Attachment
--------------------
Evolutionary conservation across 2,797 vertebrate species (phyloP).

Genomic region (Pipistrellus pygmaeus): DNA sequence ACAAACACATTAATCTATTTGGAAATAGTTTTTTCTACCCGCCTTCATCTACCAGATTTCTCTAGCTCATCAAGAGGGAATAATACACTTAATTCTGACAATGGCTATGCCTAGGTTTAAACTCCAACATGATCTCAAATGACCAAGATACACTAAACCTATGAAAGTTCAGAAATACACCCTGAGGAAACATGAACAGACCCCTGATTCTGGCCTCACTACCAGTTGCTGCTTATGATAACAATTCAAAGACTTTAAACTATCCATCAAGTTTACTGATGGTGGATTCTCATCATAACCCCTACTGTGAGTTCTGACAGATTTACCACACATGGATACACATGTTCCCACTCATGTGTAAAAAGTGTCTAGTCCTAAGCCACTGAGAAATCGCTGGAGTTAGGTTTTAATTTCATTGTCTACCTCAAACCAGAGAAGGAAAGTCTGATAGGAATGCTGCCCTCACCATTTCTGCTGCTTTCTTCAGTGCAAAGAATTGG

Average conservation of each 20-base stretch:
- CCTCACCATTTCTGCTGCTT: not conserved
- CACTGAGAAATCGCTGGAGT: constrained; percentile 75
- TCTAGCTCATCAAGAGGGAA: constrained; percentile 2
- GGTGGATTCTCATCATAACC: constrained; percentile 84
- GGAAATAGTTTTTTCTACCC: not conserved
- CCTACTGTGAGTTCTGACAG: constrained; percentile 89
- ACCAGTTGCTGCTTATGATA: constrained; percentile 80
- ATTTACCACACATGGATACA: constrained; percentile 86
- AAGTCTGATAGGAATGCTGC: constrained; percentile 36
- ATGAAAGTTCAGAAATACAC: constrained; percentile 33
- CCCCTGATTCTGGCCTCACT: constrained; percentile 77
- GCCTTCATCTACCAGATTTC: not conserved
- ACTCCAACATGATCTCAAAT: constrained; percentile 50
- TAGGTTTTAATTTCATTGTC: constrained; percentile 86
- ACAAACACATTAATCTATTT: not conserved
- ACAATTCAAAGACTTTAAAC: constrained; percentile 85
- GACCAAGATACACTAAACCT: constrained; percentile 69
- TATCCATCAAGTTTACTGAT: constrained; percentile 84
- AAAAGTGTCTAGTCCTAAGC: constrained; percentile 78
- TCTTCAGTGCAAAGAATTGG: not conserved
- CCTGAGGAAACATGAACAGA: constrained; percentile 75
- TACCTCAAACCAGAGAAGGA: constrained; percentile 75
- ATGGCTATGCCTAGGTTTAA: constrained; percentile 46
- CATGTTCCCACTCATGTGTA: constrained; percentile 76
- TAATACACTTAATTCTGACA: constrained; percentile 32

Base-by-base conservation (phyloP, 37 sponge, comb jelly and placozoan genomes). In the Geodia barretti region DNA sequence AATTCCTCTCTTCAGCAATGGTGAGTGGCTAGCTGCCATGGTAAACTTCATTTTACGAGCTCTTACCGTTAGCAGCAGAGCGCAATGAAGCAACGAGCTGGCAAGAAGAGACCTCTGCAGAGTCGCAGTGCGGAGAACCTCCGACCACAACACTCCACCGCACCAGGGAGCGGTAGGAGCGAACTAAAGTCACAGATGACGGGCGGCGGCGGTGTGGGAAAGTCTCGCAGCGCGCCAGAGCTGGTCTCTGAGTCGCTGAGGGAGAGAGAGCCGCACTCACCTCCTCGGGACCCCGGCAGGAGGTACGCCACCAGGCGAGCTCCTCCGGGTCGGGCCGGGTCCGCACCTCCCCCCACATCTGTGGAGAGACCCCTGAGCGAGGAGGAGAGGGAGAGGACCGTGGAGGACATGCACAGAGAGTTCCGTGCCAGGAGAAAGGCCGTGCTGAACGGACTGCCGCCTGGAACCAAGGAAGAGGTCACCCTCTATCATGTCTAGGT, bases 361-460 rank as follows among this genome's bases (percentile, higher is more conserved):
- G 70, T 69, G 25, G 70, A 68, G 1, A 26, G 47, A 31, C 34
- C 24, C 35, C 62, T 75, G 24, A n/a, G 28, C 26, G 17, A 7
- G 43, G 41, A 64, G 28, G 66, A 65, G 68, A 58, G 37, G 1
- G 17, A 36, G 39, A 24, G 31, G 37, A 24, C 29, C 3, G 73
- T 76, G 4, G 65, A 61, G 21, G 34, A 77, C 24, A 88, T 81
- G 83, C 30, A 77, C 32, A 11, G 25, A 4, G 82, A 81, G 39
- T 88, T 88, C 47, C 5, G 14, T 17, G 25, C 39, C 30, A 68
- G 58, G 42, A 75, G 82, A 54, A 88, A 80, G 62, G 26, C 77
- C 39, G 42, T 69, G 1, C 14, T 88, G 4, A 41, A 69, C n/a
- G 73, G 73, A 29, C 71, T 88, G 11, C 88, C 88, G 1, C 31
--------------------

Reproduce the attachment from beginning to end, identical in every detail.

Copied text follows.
Evolutionary conservation across 2,797 vertebrate species (phyloP).

Genomic region (Pipistrellus pygmaeus): DNA sequence ACAAACACATTAATCTATTTGGAAATAGTTTTTTCTACCCGCCTTCATCTACCAGATTTCTCTAGCTCATCAAGAGGGAATAATACACTTAATTCTGACAATGGCTATGCCTAGGTTTAAACTCCAACATGATCTCAAATGACCAAGATACACTAAACCTATGAAAGTTCAGAAATACACCCTGAGGAAACATGAACAGACCCCTGATTCTGGCCTCACTACCAGTTGCTGCTTATGATAACAATTCAAAGACTTTAAACTATCCATCAAGTTTACTGATGGTGGATTCTCATCATAACCCCTACTGTGAGTTCTGACAGATTTACCACACATGGATACACATGTTCCCACTCATGTGTAAAAAGTGTCTAGTCCTAAGCCACTGAGAAATCGCTGGAGTTAGGTTTTAATTTCATTGTCTACCTCAAACCAGAGAAGGAAAGTCTGATAGGAATGCTGCCCTCACCATTTCTGCTGCTTTCTTCAGTGCAAAGAATTGG

Average conservation of each 20-base stretch:
- CCTCACCATTTCTGCTGCTT: not conserved
- CACTGAGAAATCGCTGGAGT: constrained; percentile 75
- TCTAGCTCATCAAGAGGGAA: constrained; percentile 2
- GGTGGATTCTCATCATAACC: constrained; percentile 84
- GGAAATAGTTTTTTCTACCC: not conserved
- CCTACTGTGAGTTCTGACAG: constrained; percentile 89
- ACCAGTTGCTGCTTATGATA: constrained; percentile 80
- ATTTACCACACATGGATACA: constrained; percentile 86
- AAGTCTGATAGGAATGCTGC: constrained; percentile 36
- ATGAAAGTTCAGAAATACAC: constrained; percentile 33
- CCCCTGATTCTGGCCTCACT: constrained; percentile 77
- GCCTTCATCTACCAGATTTC: not conserved
- ACTCCAACATGATCTCAAAT: constrained; percentile 50
- TAGGTTTTAATTTCATTGTC: constrained; percentile 86
- ACAAACACATTAATCTATTT: not conserved
- ACAATTCAAAGACTTTAAAC: constrained; percentile 85
- GACCAAGATACACTAAACCT: constrained; percentile 69
- TATCCATCAAGTTTACTGAT: constrained; percentile 84
- AAAAGTGTCTAGTCCTAAGC: constrained; percentile 78
- TCTTCAGTGCAAAGAATTGG: not conserved
- CCTGAGGAAACATGAACAGA: constrained; percentile 75
- TACCTCAAACCAGAGAAGGA: constrained; percentile 75
- ATGGCTATGCCTAGGTTTAA: constrained; percentile 46
- CATGTTCCCACTCATGTGTA: constrained; percentile 76
- TAATACACTTAATTCTGACA: constrained; percentile 32

Base-by-base conservation (phyloP, 37 sponge, comb jelly and placozoan genomes). In the Geodia barretti region DNA sequence AATTCCTCTCTTCAGCAATGGTGAGTGGCTAGCTGCCATGGTAAACTTCATTTTACGAGCTCTTACCGTTAGCAGCAGAGCGCAATGAAGCAACGAGCTGGCAAGAAGAGACCTCTGCAGAGTCGCAGTGCGGAGAACCTCCGACCACAACACTCCACCGCACCAGGGAGCGGTAGGAGCGAACTAAAGTCACAGATGACGGGCGGCGGCGGTGTGGGAAAGTCTCGCAGCGCGCCAGAGCTGGTCTCTGAGTCGCTGAGGGAGAGAGAGCCGCACTCACCTCCTCGGGACCCCGGCAGGAGGTACGCCACCAGGCGAGCTCCTCCGGGTCGGGCCGGGTCCGCACCTCCCCCCACATCTGTGGAGAGACCCCTGAGCGAGGAGGAGAGGGAGAGGACCGTGGAGGACATGCACAGAGAGTTCCGTGCCAGGAGAAAGGCCGTGCTGAACGGACTGCCGCCTGGAACCAAGGAAGAGGTCACCCTCTATCATGTCTAGGT, bases 361-460 rank as follows among this genome's bases (percentile, higher is more conserved):
- G 70, T 69, G 25, G 70, A 68, G 1, A 26, G 47, A 31, C 34
- C 24, C 35, C 62, T 75, G 24, A n/a, G 28, C 26, G 17, A 7
- G 43, G 41, A 64, G 28, G 66, A 65, G 68, A 58, G 37, G 1
- G 17, A 36, G 39, A 24, G 31, G 37, A 24, C 29, C 3, G 73
- T 76, G 4, G 65, A 61, G 21, G 34, A 77, C 24, A 88, T 81
- G 83, C 30, A 77, C 32, A 11, G 25, A 4, G 82, A 81, G 39
- T 88, T 88, C 47, C 5, G 14, T 17, G 25, C 39, C 30, A 68
- G 58, G 42, A 75, G 82, A 54, A 88, A 80, G 62, G 26, C 77
- C 39, G 42, T 69, G 1, C 14, T 88, G 4, A 41, A 69, C n/a
- G 73, G 73, A 29, C 71, T 88, G 11, C 88, C 88, G 1, C 31